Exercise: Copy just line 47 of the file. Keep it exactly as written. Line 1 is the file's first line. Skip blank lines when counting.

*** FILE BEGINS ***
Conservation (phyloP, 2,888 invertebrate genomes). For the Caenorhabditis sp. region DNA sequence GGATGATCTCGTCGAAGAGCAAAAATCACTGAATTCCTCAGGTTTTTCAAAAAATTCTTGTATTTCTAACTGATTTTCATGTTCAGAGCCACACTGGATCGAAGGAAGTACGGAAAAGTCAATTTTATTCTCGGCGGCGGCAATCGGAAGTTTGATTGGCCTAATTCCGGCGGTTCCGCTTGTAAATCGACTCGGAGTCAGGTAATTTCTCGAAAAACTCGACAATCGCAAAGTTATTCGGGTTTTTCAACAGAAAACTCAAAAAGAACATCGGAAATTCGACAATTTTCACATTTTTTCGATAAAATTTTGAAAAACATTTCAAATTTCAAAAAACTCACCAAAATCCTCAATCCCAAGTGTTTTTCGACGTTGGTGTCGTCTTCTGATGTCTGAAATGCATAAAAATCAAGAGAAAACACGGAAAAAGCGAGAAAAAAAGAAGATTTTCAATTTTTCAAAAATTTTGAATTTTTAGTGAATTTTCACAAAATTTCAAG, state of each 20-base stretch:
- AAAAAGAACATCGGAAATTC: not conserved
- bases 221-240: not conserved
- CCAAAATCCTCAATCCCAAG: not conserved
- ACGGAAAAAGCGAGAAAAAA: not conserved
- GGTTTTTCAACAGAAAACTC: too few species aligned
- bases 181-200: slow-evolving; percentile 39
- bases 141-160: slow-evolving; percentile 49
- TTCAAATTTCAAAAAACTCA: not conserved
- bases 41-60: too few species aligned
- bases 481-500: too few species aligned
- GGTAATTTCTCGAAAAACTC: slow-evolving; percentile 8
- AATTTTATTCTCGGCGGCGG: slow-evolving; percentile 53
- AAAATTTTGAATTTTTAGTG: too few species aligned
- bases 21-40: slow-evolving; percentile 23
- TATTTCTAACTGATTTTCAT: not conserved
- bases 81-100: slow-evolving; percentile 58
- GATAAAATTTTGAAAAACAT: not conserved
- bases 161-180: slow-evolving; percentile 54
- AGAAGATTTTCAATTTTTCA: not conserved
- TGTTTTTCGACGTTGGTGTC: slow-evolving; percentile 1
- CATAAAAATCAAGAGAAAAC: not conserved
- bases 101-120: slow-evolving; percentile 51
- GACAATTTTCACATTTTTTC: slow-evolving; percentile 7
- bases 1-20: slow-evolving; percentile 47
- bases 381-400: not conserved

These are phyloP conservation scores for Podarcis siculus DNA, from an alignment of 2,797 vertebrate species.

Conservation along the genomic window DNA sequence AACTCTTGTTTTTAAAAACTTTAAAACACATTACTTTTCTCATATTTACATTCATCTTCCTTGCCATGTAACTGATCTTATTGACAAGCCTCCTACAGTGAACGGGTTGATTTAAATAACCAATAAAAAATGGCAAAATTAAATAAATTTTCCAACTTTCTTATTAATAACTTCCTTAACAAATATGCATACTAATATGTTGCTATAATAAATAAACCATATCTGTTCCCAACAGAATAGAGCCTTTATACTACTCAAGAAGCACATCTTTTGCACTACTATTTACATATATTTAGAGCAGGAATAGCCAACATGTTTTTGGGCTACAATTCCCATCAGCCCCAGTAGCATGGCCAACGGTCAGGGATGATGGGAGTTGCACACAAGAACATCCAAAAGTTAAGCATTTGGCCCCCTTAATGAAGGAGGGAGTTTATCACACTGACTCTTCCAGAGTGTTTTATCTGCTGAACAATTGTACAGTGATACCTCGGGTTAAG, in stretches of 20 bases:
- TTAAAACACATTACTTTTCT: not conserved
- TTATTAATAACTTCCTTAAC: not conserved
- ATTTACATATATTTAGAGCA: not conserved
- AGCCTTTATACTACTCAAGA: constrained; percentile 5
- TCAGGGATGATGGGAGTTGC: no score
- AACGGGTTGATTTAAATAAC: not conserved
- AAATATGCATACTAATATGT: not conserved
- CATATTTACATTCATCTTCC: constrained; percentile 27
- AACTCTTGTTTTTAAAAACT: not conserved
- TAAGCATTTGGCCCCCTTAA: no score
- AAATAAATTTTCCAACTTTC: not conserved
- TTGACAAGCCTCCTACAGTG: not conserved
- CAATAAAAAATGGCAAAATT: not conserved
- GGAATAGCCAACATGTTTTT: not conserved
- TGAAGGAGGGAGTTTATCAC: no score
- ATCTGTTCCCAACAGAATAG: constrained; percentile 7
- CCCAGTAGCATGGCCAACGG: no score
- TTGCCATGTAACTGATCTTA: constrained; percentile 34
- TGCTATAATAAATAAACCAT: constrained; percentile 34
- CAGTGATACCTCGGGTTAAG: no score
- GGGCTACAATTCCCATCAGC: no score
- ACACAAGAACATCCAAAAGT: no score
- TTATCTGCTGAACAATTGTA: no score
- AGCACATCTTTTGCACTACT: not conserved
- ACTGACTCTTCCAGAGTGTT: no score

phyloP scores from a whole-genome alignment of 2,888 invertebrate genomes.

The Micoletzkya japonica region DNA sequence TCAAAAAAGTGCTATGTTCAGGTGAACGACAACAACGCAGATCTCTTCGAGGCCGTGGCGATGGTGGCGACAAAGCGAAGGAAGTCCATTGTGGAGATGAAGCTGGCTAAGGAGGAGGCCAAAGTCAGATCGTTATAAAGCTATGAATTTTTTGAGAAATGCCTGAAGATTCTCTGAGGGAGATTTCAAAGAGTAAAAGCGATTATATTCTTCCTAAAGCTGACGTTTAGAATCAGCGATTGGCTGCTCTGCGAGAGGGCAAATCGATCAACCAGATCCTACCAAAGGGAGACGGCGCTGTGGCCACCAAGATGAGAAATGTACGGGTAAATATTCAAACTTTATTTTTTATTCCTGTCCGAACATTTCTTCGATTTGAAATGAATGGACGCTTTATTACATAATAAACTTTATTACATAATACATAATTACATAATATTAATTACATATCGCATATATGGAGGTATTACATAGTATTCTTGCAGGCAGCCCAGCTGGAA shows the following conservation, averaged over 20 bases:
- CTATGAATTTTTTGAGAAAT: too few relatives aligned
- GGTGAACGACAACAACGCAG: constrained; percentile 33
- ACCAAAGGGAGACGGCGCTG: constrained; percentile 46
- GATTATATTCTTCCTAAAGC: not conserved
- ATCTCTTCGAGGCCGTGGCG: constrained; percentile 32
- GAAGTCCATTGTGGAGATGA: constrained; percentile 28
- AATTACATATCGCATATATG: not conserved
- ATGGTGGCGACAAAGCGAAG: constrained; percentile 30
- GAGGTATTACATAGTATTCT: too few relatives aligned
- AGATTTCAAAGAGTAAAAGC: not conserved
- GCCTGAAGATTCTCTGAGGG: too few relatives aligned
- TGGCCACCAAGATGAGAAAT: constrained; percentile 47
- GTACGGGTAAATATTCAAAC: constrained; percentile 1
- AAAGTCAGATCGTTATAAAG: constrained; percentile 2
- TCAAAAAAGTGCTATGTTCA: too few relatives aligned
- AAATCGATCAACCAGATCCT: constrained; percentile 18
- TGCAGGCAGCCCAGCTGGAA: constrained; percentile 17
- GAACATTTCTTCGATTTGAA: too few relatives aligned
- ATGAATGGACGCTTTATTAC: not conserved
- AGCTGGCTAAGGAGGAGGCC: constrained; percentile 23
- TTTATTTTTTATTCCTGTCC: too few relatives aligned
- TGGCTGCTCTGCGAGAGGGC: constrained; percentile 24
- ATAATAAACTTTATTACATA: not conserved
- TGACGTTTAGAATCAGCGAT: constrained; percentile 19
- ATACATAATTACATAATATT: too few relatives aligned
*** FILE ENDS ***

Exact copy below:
- TGCTATAATAAATAAACCAT: constrained; percentile 34